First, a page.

SMEs are relying less on traditional trusted business advisers like accountants, lawyers and bank managers.
- Over 38% of SMEs don’t have anyone they regard as a trusted adviser. When asked who their most trusted business adviser was, 38.6% rejected six separate response options and selected “none really”. This is a huge wake-up call for the traditional SME advisers.
- More than 25% regard their trading partners as their most trusted adviser. That a quarter of SMEs seek advice from their suppliers and customers ahead of anyone else says as much about the close relationships they build with key trading stakeholders as it does about the less than close relationships with parties normally expected to be the trusted adviser.
- Less than 10% nominated their accountant. Accountants have historically been regarded as the logical trusted adviser of SMEs but SMEs do no not see it this way. This is both a threat and an opportunity for accountants. As compliance work is increasingly outsourced and offshored, forward-thinking accountants are shifting their focus towards proactive business advice. Accountants whose practices centre on compliance will struggle to remain relevant.
- Bank managers rate even lower than accountants. Only 4.2% of SMEs regard their bank manager as their most trusted business adviser. Whilst banks offer a range of useful online tools to help SMEs manage their businesses, the standing of the bank manager as trusted adviser has suffered due to high turnover, heavy workloads, removal of decision making authority and general lack of business experience.
Clearly many SMEs have lost faith and trust in the traditional advisers who have not invested in developing relationships SMES want. These SMEs feel they are unimportant, so it’s easy for them to draw the conclusion that advisers are only interested in themselves and don’t deliver value for money.
Because everyone is time poor these days advice is usually sought or offered reactively rather than proactively. Whilst expert advice is often required for past events, SMEs don’t place a high value on compliance work but they do value advice and support on the big challenges of the day as well as those that lie ahead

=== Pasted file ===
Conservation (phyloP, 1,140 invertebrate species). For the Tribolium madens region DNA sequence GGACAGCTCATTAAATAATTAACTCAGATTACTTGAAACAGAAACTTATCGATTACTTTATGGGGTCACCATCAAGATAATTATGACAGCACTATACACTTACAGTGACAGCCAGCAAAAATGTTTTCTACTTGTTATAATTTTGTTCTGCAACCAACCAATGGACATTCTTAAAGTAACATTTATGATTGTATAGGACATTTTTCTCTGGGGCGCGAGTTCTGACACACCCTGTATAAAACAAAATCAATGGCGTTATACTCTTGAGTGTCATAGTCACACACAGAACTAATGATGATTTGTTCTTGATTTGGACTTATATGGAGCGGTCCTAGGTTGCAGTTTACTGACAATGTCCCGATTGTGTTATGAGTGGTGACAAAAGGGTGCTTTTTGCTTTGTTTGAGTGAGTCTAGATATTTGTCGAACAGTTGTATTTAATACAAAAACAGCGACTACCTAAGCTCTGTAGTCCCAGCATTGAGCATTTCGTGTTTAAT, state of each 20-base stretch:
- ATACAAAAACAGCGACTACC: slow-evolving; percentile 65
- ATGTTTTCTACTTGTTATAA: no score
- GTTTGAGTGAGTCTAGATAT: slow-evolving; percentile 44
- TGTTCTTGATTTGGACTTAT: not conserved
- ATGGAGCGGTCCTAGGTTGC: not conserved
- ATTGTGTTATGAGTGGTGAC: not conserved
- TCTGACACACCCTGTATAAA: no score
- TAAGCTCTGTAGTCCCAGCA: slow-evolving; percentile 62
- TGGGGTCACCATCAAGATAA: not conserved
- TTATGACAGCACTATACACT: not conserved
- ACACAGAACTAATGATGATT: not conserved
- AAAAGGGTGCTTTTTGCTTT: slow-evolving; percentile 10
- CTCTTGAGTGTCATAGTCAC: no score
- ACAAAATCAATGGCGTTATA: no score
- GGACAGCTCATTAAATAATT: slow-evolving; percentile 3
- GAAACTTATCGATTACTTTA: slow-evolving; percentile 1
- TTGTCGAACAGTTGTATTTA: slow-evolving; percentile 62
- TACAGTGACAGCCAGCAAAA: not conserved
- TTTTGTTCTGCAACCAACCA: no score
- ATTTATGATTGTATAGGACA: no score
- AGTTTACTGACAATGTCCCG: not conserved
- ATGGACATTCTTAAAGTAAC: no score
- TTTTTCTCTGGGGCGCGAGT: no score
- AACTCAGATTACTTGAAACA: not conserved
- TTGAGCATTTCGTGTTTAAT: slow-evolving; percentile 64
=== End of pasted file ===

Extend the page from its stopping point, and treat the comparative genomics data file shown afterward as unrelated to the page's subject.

The internet has changed where SMEs go to get advice
Arguably the biggest reason for the demise of the traditional trusted business adviser is the internet. SMEs are eschewing traditional advisers in favour of peer learnings readily accessible via a range of free online outlets and forums. SMEs engage, often daily, with peers via chat forums and discussion groups. Non-mainstream online media outlets have attracted loyal followers who like the ability to selectively access free, relevant and succinct insights into business issues. For instance, SmartCompany sends this newsletter to the inboxes of around 50,000 subscribers.
And if an SME cannot find the answer to a query via their online network there is always Google.
Cost and accessibility on their own cannot sustain an online venture or forum. Content remains critical and one of the major reasons for the popularity of such groups is the willingness of SMEs to provide relevant content by sharing their knowledge and experiences with other SMEs at no cost and with no expectation of a return. This is one of the most endearing and rewarding aspects of the SME sector and is something larger organisations perhaps do not fully comprehend.
If traditional trusted advisers want to re-establish their standing with SMEs they need to not only address how they engage with clients but also how they counter the ever expanding sources of online business advice.
Neil Slonim is a banking adviser and founder of theBankDoctor, the world’s only specialist source of totally independent and free banking advice for SMEs.
Neil Slonim is an independent business banking advisor and commentator and the founder theBankDoctor.com.au.